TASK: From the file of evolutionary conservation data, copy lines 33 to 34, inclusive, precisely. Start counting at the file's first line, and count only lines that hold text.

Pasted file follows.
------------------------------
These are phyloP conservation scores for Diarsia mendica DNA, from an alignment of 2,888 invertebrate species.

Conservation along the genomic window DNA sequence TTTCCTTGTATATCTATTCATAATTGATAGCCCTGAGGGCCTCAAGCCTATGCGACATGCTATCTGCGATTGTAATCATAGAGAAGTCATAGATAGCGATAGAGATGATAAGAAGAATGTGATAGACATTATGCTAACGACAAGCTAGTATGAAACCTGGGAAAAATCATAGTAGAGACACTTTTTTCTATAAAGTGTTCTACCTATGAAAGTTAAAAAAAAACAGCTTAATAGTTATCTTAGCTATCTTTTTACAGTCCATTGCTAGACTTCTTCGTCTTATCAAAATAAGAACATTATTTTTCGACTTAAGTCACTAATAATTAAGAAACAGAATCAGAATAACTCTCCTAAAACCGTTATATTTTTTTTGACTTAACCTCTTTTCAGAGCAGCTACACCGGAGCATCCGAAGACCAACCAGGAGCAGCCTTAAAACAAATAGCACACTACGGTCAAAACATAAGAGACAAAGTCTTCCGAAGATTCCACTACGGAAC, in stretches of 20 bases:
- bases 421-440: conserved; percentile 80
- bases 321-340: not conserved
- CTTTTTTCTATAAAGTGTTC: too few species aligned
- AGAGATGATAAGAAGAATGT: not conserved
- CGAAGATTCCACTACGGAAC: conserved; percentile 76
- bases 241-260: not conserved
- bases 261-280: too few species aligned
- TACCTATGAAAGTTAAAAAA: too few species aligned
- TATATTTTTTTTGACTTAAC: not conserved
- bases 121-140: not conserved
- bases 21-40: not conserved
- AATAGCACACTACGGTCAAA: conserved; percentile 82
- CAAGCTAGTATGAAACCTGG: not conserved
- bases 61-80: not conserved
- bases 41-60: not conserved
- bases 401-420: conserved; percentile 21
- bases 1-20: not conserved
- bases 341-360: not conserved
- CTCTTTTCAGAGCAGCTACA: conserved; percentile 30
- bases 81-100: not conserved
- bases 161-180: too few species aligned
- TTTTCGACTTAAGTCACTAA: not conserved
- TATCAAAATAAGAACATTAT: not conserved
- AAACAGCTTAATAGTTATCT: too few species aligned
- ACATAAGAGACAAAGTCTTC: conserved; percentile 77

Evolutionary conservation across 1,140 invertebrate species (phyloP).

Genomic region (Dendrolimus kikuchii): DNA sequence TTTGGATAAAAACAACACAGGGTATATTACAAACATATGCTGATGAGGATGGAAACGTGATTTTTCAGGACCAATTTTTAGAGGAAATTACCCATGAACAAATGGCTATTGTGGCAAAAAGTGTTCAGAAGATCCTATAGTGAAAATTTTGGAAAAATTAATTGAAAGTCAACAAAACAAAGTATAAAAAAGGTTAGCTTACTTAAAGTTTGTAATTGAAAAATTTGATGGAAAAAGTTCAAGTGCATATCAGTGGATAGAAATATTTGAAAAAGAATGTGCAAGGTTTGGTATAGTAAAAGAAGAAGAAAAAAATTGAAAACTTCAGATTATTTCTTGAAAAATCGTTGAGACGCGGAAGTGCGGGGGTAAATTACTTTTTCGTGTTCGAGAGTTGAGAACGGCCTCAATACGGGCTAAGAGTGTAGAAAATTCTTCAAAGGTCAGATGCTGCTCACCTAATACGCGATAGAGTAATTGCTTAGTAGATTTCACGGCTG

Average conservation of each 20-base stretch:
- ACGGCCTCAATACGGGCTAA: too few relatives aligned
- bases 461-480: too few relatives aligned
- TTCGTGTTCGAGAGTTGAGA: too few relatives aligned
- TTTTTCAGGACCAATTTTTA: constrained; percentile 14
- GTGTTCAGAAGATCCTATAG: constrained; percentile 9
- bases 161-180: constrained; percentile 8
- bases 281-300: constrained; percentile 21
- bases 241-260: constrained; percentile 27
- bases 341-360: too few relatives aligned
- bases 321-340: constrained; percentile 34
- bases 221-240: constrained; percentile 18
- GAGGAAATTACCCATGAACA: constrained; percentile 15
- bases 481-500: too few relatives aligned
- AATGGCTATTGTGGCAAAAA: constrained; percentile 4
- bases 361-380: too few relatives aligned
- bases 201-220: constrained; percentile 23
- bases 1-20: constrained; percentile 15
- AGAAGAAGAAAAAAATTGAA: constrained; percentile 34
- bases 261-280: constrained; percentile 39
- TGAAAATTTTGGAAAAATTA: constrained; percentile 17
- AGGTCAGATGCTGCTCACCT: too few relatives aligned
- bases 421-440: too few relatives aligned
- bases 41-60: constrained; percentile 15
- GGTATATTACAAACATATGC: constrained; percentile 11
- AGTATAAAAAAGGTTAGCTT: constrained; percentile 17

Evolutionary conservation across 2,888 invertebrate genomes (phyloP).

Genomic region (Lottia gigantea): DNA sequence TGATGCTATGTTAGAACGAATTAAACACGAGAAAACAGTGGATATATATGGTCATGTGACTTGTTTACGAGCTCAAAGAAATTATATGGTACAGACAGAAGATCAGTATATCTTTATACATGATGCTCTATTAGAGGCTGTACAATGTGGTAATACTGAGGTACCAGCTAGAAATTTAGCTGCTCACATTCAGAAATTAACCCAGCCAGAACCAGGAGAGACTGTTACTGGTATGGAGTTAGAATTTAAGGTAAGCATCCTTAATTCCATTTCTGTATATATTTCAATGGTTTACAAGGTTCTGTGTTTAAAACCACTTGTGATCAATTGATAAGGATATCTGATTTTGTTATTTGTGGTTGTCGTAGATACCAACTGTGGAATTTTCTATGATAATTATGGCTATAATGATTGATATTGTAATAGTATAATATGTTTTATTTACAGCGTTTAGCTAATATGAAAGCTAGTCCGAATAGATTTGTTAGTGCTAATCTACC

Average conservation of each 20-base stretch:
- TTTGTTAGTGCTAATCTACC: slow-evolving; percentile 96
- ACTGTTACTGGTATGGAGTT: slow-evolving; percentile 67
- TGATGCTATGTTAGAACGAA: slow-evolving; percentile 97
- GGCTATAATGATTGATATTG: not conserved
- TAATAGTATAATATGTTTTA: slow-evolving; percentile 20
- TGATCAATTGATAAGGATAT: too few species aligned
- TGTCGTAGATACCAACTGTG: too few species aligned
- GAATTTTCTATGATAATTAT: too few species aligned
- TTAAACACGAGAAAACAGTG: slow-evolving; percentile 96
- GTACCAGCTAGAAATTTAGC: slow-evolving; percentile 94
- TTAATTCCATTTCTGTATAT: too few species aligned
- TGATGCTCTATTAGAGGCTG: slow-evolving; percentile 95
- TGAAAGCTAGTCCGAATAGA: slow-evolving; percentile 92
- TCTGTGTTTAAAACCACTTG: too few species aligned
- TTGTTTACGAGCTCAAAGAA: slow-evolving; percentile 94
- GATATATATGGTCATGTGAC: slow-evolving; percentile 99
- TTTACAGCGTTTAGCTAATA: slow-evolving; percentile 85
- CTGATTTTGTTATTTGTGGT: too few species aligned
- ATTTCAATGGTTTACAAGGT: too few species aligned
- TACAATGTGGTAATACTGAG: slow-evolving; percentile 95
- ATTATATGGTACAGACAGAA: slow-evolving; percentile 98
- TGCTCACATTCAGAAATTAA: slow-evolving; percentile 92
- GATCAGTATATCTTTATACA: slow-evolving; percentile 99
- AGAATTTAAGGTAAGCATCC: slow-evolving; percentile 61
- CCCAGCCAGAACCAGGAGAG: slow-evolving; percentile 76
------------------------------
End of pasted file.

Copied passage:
- TTCGTGTTCGAGAGTTGAGA: too few relatives aligned
- TTTTTCAGGACCAATTTTTA: constrained; percentile 14